/ Rationing wild camping

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AdCo82 on 14 May 2012
When off on a wild camp for one night, how cheap (not including petrol) can you make it?

By still giving yourself a lunch on both days, a good and filling evening meal, breakfast and drinks, just how cheap can you make it and how???

AT
Hardonicus - on 14 May 2012
In reply to An Triubhas: Teabags and a fishing rod/spear?
In reply to An Triubhas: You can make it no more expensive than having those meals at home, so what exactly is the difference?
Kevin Woods - on 14 May 2012
In reply to An Triubhas: Hard to give an exact answer but I'll be honest and say usually twice as expensive I always planned, normally accompanied by that sinking feeling.
Alex Slipchuk on 14 May 2012
In reply to nickinscottishmountains:
> (In reply to An Triubhas) You can make it no more expensive than having those meals at home, so what exactly is the difference?

Got to agree with you, apart from winter when you tend to need to eat a lot more due to cold. Food always tastes better and you'll have less waste when cooked wild.
butteredfrog - on 14 May 2012
In reply to Kevin Woods:
> (In reply to An Triubhas) Hard to give an exact answer but I'll be honest and say usually twice as expensive I always planned, normally accompanied by that sinking feeling.

Hole in thermarest?
Kevin Woods - on 14 May 2012
In reply to butteredfrog: Camped in a bog.
Siward on 15 May 2012
In reply to An Triubhas: Water and uncooked porage oats. About 50p.
edunn on 15 May 2012
In reply to An Triubhas:

A sh1tload of coffee and some Peruvian marching powder should keep the cost down!
mlmatt - on 15 May 2012
In reply to An Triubhas:

It can be as cheap or as expensive as you like to be honest. If I was trying to make it as cheap as possible I'd just cook up some decent food at home before hand and reheat it with my stove. I'll assume you've got teabags around the house but you might want to purchase some powdered milk.

If you want to buy food, but still keep the price down then Tesco do noodles for about 9p a packet. Apparently ASDA's noodles are even cheaper, but I don't shop there I'm afriad.

Bon Chance!
geordiepie - on 15 May 2012
In reply to edunn:

If your marching powder is that cheap it's probably all glucose.

To the OP:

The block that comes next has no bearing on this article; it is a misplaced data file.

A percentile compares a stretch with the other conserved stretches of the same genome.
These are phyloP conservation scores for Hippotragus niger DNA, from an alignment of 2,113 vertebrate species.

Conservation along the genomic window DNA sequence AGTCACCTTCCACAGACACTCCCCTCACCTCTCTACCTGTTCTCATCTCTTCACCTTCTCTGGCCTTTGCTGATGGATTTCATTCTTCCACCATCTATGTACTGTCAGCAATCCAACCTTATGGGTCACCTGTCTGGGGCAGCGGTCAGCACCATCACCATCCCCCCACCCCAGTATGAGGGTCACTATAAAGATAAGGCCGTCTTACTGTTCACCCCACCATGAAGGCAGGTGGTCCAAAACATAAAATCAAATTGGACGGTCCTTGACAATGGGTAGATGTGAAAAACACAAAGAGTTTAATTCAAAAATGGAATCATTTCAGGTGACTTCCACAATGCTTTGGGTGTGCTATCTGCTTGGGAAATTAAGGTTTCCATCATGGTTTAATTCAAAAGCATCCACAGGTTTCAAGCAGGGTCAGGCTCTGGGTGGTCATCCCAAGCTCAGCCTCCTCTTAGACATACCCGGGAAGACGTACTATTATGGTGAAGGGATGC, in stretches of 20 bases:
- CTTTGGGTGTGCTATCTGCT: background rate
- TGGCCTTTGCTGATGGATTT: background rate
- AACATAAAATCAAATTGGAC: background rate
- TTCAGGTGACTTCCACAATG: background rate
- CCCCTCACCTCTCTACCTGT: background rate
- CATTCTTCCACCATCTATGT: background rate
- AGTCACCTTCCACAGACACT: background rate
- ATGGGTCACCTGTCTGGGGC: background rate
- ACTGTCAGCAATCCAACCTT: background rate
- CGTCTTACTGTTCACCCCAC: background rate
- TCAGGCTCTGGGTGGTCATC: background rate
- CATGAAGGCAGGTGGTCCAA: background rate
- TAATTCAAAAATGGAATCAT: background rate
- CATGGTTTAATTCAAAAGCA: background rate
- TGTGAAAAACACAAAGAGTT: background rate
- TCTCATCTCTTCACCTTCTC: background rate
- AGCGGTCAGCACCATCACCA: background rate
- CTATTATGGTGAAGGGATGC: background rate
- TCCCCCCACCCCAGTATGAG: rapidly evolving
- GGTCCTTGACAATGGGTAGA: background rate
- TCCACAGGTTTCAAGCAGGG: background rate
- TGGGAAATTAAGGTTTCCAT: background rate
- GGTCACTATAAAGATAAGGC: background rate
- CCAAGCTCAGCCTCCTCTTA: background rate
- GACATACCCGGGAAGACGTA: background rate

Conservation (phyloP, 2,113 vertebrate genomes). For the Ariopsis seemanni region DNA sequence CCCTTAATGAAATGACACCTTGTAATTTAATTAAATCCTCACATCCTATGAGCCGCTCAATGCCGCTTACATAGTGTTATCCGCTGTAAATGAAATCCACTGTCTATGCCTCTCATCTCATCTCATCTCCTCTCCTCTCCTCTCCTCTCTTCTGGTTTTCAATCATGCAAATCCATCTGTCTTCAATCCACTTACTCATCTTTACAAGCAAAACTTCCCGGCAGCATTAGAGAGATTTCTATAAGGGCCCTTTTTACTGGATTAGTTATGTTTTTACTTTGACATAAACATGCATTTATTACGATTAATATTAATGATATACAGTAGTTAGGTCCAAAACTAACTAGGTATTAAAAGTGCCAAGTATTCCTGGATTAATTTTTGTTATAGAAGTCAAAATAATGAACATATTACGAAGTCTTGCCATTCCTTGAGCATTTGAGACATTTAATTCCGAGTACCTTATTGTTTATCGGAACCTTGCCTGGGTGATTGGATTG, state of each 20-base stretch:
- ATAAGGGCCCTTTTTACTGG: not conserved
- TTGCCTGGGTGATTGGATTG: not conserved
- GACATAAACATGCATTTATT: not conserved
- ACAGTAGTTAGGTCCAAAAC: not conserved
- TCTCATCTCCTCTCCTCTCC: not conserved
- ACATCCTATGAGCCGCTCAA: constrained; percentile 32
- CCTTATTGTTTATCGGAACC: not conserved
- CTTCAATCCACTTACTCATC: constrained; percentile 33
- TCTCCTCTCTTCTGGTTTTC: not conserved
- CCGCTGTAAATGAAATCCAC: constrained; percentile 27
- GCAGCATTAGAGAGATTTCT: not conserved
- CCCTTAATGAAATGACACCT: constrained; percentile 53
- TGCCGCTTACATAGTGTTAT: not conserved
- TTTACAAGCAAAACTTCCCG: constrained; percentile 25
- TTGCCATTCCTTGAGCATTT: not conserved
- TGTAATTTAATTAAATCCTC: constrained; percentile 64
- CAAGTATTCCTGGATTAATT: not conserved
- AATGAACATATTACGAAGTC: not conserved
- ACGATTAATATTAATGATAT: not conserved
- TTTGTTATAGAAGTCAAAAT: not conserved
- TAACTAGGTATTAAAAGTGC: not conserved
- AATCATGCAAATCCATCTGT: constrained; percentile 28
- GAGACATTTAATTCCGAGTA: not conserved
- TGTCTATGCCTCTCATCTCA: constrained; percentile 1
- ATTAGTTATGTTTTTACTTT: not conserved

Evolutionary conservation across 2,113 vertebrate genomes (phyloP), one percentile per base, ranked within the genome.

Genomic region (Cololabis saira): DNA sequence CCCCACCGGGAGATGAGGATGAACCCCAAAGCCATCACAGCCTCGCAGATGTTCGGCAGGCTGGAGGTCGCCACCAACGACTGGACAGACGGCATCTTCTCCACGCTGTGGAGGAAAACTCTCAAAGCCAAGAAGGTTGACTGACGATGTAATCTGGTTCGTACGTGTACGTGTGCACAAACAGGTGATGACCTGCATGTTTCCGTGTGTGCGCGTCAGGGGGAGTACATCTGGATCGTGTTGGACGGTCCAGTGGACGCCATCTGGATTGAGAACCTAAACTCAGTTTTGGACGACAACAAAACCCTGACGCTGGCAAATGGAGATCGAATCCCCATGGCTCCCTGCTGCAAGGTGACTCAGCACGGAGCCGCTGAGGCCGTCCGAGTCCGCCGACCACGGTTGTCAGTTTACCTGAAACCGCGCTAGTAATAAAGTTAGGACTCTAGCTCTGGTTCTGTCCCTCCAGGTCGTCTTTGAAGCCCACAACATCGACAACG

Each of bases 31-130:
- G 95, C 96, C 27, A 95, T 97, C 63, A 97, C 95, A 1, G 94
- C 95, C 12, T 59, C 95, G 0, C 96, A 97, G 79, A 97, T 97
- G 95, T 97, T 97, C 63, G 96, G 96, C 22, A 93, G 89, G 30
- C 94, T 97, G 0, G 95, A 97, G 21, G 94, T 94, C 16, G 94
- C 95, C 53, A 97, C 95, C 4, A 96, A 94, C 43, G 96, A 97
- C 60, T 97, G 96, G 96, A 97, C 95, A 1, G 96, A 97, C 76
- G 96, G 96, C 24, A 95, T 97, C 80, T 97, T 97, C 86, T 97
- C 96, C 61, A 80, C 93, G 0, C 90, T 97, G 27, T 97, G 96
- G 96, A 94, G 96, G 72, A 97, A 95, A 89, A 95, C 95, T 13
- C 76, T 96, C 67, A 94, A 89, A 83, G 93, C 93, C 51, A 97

Porridge for breakfast
Most sources of carbs are cheap i.e. pasta, rice, potatoes
For protein anything with beans/pulses in
Bars of chocolate...as cheap as you can stomach
Dauphin - on 15 May 2012
In reply to An Triubhas:

Bag of jelly babies, 2 sarnies and 3 large cups of coffee does me 18-20 miles.
Forget all that filling meal nonsense you have to carry all the crap, it's fuel. Return to civilization, shower, nice meal.

D
AdCo82 on 15 May 2012
In reply to Dauphin: so you don't fancy anything warm????
Dauphin - on 16 May 2012
In reply to An Triubhas:

Maybe porridge if I can remember to bring it. Carton of 'ready soup' with tuna dropped into it. More crap to carry and spill over the contents of rucksack. Multi-dayers are different but again not that much a fan of cooking while being eaten alive by midges.

D
alooker - on 16 May 2012
In reply to An Triubhas: Porridge for breakfast (good with a bit of milk powder mixed in too), chocolate for lunch/snacks or flapjack if it's warm weather and then cup-a-soup and pasta/cous cous/rice with some salami for evening meal. Hardest part for me is not eating all the chocolate on the first day...
GrahamD - on 16 May 2012
In reply to An Triubhas:

The biggest single cost for me is gas. I'm too idle to bother with anything else to be honest, but a petrol stove would be my biggest saving.
Fatboy - on 18 May 2012
In reply to GrahamD: Gas can't taste too good? I imagine petrol is worse...
David Ponting on 18 May 2012
In reply to alooker: That sounds about right; cheapest option I've found being:

porridge with water only
soreen malt loaf (often 50p/loaf in the co-op)
cheap chocolate for snacks
pasta/salami/cheap sauce in the evening
AdCo82 on 18 May 2012
In reply to David Ponting: sounds my type of thing....but would rather take a little milk for the porridge!!!
alooker - on 18 May 2012
In reply to An Triubhas: I sneak a bit of milk powder and a squeeze of honey in mine!
top cat - on 19 May 2012
In reply to An Triubhas:

for one night, leave the stove at home (and all the kit that goes with it)
eat whatever takes your fancy that doesn't need cooking. Drink water.

very light, very cheap.

(if you are somewhere you can light a fire, did you know that you can heat water over the embers in poly bag? Yes, really. How much does a poly bag weigh compared to carrying a stove and pans?)
ollieollie - on 19 May 2012
In reply to edunn:
> (In reply to An Triubhas)
>
> A sh1tload of coffee and some Peruvian marching powder should keep the cost down!

ha

Southampton Tom on 19 May 2012
In reply to David Ponting: Spendthrift,
tesco value 'malted loaf' is about 19p

my housemate and I experimented with savoury porridge as a way of rationalising the stuff we took.

salami and cheese in porridge is pretty foul tbh
Ellie79 - on 19 May 2012
In reply to Southampton Tom: Sardines and tomato soup powder in porridge is also disgusting!!
subalpine - on 19 May 2012
In reply to Ellie79: whereas sardines, soup powder and fine rice noodles is sublime...
Wonrek - on 19 May 2012
In reply to Southampton Tom: Marmite in porridge is of an equally foul nature.

I suspect other than salt, savoury and porridge doesn't work too well!

My wild camp suggestion would be risotto. Take rice, stock cube and small amount of Parmesan. Yumm!

Cx
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jenniwat001 on 20 May 2012
In reply to An Triubhas:

Home bargins for chocolate, biscuits, noodles and dried pasta and sauces packs. Can feed two of us for about 2.50. I then "borrowed" a stove from my grandparents. Can't get much cheaper.

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